Wednesday, March 6, 2013

Maryland and Virginia fishermen went after Florida largemouths

Front Royal's Dick Fox and one of the Okeechobee bass
Long-time friend Dick Fox, of Front Royal, Virginia, did something a week or so ago that everybody ought to give a shot. Put it on your Bucket List, if you know what I mean. Dick and his fishing pals drove down to Florida’s huge Lake Okeechobee.

James Lawrence, of Waldorf, Md., scored on Okeechobee
“We made our annual trip to Okeechobee,” said Dick. “Mike Willett (Charlotte Hall, Md.), James Lawrence (Waldorf, Md.),  Warren Cooksey (White Plains, Md.) and I made the 1,000-mile journey to fish for largemouth bass on the ‘Big O.’ We were greeted with welcome 85-degree temperatures and the fishing was good right off the bat,” he reported. “However, as a cold front approached and cool rain came in, things started to go down hill.”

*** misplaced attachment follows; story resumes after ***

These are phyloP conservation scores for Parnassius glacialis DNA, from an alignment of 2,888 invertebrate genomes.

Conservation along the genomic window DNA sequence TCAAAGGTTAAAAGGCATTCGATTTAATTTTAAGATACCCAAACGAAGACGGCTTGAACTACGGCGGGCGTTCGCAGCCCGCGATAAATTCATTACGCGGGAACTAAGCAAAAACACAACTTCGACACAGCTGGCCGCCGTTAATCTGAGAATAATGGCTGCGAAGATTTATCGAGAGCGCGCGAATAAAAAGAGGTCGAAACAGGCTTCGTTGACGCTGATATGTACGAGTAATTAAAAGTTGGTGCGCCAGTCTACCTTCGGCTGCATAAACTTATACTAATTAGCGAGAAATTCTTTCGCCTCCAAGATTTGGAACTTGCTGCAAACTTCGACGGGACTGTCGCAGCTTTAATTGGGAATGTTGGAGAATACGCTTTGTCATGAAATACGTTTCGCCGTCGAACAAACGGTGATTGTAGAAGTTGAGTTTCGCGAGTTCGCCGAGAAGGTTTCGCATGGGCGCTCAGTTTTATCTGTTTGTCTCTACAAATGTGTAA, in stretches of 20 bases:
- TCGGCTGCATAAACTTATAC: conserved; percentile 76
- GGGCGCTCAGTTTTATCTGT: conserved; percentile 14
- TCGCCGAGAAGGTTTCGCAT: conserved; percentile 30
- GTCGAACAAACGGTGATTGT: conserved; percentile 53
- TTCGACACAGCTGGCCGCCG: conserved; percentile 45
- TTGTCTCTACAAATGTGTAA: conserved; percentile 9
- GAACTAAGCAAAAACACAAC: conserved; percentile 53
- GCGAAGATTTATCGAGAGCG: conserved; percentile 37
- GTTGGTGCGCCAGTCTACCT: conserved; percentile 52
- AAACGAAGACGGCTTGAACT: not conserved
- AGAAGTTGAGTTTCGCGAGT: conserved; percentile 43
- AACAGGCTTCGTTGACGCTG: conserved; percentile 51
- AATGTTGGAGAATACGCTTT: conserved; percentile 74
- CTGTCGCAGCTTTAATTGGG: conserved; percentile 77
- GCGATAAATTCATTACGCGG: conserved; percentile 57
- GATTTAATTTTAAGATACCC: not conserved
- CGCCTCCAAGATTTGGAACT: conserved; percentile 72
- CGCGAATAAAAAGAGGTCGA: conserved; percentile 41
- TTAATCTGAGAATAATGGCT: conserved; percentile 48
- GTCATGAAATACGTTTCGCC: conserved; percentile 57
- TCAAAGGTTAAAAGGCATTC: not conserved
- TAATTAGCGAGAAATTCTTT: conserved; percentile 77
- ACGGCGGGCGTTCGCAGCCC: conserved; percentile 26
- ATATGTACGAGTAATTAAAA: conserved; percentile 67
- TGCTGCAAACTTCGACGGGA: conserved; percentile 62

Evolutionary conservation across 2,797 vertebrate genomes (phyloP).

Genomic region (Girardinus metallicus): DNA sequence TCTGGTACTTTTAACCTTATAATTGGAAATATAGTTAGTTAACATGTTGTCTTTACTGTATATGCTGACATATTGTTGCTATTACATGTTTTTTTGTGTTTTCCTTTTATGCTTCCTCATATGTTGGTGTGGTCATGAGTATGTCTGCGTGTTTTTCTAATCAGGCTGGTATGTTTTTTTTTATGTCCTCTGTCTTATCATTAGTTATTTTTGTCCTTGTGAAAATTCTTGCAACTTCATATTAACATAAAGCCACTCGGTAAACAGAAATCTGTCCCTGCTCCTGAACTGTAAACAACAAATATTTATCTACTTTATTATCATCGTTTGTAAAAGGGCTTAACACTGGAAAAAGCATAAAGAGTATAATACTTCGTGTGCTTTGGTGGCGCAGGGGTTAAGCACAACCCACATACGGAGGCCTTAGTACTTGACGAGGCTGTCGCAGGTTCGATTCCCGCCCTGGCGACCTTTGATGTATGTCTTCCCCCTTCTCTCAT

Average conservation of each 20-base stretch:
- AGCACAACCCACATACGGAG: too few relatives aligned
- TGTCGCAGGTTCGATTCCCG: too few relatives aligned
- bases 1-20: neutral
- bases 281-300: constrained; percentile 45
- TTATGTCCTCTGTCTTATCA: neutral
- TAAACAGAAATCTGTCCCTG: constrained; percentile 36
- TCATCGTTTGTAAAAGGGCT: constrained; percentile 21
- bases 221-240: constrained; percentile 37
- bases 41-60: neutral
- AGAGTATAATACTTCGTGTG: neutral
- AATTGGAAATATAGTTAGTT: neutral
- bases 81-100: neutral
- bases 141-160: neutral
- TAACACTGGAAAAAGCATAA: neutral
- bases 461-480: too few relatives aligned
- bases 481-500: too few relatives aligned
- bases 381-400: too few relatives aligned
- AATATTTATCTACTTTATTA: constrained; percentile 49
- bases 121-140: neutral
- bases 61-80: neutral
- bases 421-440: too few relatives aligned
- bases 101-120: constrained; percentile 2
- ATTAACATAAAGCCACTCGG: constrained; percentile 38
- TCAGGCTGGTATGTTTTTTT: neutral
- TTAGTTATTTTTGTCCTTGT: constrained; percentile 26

“We caught bass up to 7 pounds  and several in the 5- to 6-pound range, but the majority of the fish were 1-1/2- to 2-pounders. The artificial lure bite got tough as the cold front and wind came in. We caught most of our fish on big plastic worms and spinnerbaits. The local guides, however, were using wild shiners and they were loading their boats in places we had just fished. Maybe next year we will give them a try at a dollar a piece.”

Saw grass and other weeds are great hiding places for bass
(Editor’s note: Something that all Florida-bound bass anglers must remember is that the Sunshine State has many more 1- and 2-pound bass than any other state. Why? Florida’s bass recruitment and survival rate is better than it is in colder northern states, for example. Hence, the bass growing and spawning rates are many times that of, say, Maryland. So in the end there are more young fish in its waters. Not everybody will catch a 10-pounder when they visit Florida, but 1- and 2-pounders are practically guaranteed.)

We don't have to tell you who this native of Lake Okeechobee is, do we?

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